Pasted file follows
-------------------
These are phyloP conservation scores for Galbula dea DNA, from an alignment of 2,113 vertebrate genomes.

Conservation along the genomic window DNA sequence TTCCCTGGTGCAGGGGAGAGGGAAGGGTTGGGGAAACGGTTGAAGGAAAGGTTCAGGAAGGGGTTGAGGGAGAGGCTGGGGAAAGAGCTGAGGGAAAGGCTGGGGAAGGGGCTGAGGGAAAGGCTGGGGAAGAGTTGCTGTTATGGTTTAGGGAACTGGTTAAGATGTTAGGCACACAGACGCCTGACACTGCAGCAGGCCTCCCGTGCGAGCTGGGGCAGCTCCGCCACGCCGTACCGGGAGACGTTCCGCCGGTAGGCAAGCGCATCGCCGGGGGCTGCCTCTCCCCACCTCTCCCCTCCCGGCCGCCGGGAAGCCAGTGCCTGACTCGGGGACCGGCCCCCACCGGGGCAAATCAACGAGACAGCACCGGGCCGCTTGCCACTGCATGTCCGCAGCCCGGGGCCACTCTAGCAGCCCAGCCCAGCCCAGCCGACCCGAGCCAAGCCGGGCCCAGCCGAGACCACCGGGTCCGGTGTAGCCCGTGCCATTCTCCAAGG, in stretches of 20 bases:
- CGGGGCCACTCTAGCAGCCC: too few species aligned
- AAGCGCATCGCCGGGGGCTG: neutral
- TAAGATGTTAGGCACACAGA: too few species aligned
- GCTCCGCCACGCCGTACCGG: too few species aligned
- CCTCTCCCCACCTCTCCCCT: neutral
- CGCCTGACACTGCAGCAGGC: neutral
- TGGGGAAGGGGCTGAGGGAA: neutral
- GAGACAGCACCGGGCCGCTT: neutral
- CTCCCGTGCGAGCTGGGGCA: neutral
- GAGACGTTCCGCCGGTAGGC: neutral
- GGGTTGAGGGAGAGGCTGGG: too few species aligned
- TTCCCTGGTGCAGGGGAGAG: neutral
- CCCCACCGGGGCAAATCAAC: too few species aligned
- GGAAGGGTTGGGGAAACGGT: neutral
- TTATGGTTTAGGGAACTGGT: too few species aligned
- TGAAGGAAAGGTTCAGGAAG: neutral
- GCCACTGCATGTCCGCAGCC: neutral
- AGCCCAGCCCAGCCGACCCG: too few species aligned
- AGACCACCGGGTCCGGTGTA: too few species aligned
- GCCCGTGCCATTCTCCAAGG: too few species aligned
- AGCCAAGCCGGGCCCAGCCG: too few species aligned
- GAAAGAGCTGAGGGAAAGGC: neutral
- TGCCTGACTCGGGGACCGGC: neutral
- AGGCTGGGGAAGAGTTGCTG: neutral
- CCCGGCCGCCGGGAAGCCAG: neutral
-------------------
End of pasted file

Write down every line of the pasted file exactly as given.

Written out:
These are phyloP conservation scores for Galbula dea DNA, from an alignment of 2,113 vertebrate genomes.

Conservation along the genomic window DNA sequence TTCCCTGGTGCAGGGGAGAGGGAAGGGTTGGGGAAACGGTTGAAGGAAAGGTTCAGGAAGGGGTTGAGGGAGAGGCTGGGGAAAGAGCTGAGGGAAAGGCTGGGGAAGGGGCTGAGGGAAAGGCTGGGGAAGAGTTGCTGTTATGGTTTAGGGAACTGGTTAAGATGTTAGGCACACAGACGCCTGACACTGCAGCAGGCCTCCCGTGCGAGCTGGGGCAGCTCCGCCACGCCGTACCGGGAGACGTTCCGCCGGTAGGCAAGCGCATCGCCGGGGGCTGCCTCTCCCCACCTCTCCCCTCCCGGCCGCCGGGAAGCCAGTGCCTGACTCGGGGACCGGCCCCCACCGGGGCAAATCAACGAGACAGCACCGGGCCGCTTGCCACTGCATGTCCGCAGCCCGGGGCCACTCTAGCAGCCCAGCCCAGCCCAGCCGACCCGAGCCAAGCCGGGCCCAGCCGAGACCACCGGGTCCGGTGTAGCCCGTGCCATTCTCCAAGG, in stretches of 20 bases:
- CGGGGCCACTCTAGCAGCCC: too few species aligned
- AAGCGCATCGCCGGGGGCTG: neutral
- TAAGATGTTAGGCACACAGA: too few species aligned
- GCTCCGCCACGCCGTACCGG: too few species aligned
- CCTCTCCCCACCTCTCCCCT: neutral
- CGCCTGACACTGCAGCAGGC: neutral
- TGGGGAAGGGGCTGAGGGAA: neutral
- GAGACAGCACCGGGCCGCTT: neutral
- CTCCCGTGCGAGCTGGGGCA: neutral
- GAGACGTTCCGCCGGTAGGC: neutral
- GGGTTGAGGGAGAGGCTGGG: too few species aligned
- TTCCCTGGTGCAGGGGAGAG: neutral
- CCCCACCGGGGCAAATCAAC: too few species aligned
- GGAAGGGTTGGGGAAACGGT: neutral
- TTATGGTTTAGGGAACTGGT: too few species aligned
- TGAAGGAAAGGTTCAGGAAG: neutral
- GCCACTGCATGTCCGCAGCC: neutral
- AGCCCAGCCCAGCCGACCCG: too few species aligned
- AGACCACCGGGTCCGGTGTA: too few species aligned
- GCCCGTGCCATTCTCCAAGG: too few species aligned
- AGCCAAGCCGGGCCCAGCCG: too few species aligned
- GAAAGAGCTGAGGGAAAGGC: neutral
- TGCCTGACTCGGGGACCGGC: neutral
- AGGCTGGGGAAGAGTTGCTG: neutral
- CCCGGCCGCCGGGAAGCCAG: neutral